Crop Comments: Harnessing the Fringe

2020-08-13T13:14:04-05:00August 13, 2020|Eastern Edition, Mid Atlantic, New England Farm Weekly, Western Edition|

There are at least a couple options for planting forages that really put to good use the cooler conditions that surround Indian Summer in the Northeast. The best time to plant these “packages,” seldom just a single species, is the middle 10 days of August. The question then is where to plant these. Many folks were able to get 75- to 80-day corn planted more or less on time, despite a chilly, drawn-out April. According to my April electric bill statement, the average temperature in Otsego County was 41º F. Throughout April 2020, the only crops that looked good were late summer/early fall-planted small grains/winter forages. (more…)

Survey finds two-thirds of NY farms negatively impacted by COVID-19

2020-08-13T12:47:31-05:00August 13, 2020|Eastern Edition, Western Edition|

by Courtney Llewellyn

More than 500 New York Farm Bureau members participated in a survey in mid-June that asked how the coronavirus pandemic and the subsequent shutdown of the New York economy affected both their bottom lines and their mental health. The survey found that 65% of the respondents’ farms and businesses were negatively impacted financially by COVID-19. (more…)

Crop Comments: Another dynamic duo

2020-08-13T12:46:57-05:00August 13, 2020|Eastern Edition, Mid Atlantic, New England Farm Weekly, Western Edition|

Mid-spring 1977, in my role as agronomy cooperative extension agent for Otsego County, I attended a field crop demonstration at one of Cornell’s off-campus research facilities. Several agronomy professors were stationed at their own demonstration sites. These educators would explain the details of their experiments to guests, mostly farmers. The presentation that I remember best was given by Robert Seaney, PhD. (more…)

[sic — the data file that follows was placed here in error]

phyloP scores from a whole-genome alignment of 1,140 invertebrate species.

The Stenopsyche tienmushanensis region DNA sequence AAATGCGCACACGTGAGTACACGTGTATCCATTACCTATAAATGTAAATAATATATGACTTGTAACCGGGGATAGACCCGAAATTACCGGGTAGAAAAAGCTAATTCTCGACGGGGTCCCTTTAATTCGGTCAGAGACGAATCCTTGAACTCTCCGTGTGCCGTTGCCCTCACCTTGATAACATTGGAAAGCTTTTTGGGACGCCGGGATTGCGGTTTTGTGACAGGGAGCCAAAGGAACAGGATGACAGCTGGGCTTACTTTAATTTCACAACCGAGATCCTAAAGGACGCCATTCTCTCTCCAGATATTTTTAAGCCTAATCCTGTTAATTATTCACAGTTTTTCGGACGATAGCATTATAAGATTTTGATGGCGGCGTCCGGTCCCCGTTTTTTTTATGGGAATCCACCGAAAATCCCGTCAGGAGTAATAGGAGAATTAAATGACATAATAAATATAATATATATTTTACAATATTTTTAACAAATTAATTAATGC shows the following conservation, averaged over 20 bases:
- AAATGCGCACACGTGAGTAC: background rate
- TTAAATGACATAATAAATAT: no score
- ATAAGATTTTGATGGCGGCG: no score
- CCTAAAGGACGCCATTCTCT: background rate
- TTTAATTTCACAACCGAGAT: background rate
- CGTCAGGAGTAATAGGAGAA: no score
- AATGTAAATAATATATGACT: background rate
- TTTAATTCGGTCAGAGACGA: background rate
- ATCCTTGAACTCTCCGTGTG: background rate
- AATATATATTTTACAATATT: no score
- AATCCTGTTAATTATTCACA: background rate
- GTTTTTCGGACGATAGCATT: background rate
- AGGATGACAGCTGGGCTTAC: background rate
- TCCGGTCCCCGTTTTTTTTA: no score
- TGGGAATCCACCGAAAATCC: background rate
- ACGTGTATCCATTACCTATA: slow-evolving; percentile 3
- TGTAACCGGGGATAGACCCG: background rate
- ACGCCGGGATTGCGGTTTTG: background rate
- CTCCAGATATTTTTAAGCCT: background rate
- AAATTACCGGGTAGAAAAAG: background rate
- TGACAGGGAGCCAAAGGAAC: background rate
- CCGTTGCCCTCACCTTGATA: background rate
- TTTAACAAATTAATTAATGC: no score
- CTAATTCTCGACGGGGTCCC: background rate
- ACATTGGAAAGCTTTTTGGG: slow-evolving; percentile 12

First generation dairy farmers Unc Brock

2020-08-13T12:44:33-05:00August 13, 2020|Eastern Edition|

by Katie Navarra

At a time when many second and third generation dairy farm kids left the family business, Kris and Unc Brock jumped in with both feet. Kris was working at an optometrist’s office and Unc had a trucking business. The couple had been around cows as kids and thought a small dairy operation would make an ideal retirement gig. (more…)

Crop Comments: Trendy cereal grain has black-sheep weed cousin

2020-08-13T12:20:29-05:00August 13, 2020|Eastern Edition, Mid Atlantic, New England Farm Weekly, Western Edition|

The Veterans Administration Medical Service is very concerned about the physical (as well as mental) well being of former Armed Forces personnel. As a member of this distinguished group, I qualify for many medical benefits. One such benefit is the counseling service of a licensed dietician. The VA believes that a healthy diet helps veterans avoid becoming inpatients at their hospitals. In a tele-health visit this past February (before COVID-19 made such medical regimen part of the “new normal”), I met with such a dietician: she at the VA Hospital in Albany — myself at the VA clinic in Bainbridge, NY. I explained my diet to her, mentioning that every other day my breakfast consists of a blend of oatmeal and grits… both organic (she liked that). (more…)

Adirondack Beef Company

2020-08-13T12:02:21-05:00August 13, 2020|Eastern Edition|

  by Katie Navarra

There are only nine stoplights in Lewis County, NY. There are also twice as many cows as people, according to Steve Ledoux. The rural area not far from the military base in Fort Drum relies on agriculture – specifically maple syrup, dairy and logging. Ledoux and his wife Michele are among the region’s farm families, though they specialize in beef, pork and poultry at their Adirondack Beef Company based in Croghan. (more…)

Prices paid to dairy farmers are a disaster

2020-08-13T11:53:53-05:00August 13, 2020|Eastern Edition|

One more time, dairy farmers thought their pay price would really rebound when they were told the Class III price (used to make cheese) for June was going to be $21.04 per cwt. (hundred pounds). If all milk was priced correctly, then the $21.04 would be great news. However, even though the Class III price rose by leaps and bounds, the Class II and IV prices stayed stagnant.   However, the big boomer is the fact the Class I price, which is supposed to be the highest price, for June was only $14.67 per cwt. (more…)